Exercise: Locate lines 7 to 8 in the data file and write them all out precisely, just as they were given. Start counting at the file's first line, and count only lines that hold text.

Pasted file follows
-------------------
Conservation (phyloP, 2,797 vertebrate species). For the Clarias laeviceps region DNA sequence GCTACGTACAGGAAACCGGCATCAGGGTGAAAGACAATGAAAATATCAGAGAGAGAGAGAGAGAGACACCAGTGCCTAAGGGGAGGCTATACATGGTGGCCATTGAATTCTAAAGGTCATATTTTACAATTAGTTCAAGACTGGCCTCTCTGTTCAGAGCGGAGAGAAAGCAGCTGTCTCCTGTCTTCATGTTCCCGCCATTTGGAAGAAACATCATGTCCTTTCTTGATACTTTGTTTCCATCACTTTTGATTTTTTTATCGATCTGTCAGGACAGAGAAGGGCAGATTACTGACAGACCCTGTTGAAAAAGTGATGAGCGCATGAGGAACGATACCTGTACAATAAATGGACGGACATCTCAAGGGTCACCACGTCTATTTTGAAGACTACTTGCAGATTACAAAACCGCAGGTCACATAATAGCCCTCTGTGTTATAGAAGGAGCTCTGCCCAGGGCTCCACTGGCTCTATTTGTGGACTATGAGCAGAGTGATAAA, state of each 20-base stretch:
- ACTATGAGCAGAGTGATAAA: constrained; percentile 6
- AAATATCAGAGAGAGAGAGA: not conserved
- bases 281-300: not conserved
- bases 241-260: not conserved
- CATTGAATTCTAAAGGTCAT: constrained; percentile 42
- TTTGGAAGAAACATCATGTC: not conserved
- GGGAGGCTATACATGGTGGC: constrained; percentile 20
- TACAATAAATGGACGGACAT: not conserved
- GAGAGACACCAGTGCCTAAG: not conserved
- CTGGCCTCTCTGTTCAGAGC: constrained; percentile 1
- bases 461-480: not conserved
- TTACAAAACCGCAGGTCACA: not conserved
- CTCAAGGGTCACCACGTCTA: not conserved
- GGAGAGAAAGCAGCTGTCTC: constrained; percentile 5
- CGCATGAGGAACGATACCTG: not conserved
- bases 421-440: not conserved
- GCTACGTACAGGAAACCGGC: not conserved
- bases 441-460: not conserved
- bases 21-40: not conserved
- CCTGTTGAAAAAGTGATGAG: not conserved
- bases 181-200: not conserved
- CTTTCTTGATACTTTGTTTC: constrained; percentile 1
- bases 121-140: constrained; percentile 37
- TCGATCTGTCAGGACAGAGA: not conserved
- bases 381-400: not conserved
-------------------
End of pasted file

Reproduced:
- TTTGGAAGAAACATCATGTC: not conserved
- GGGAGGCTATACATGGTGGC: constrained; percentile 20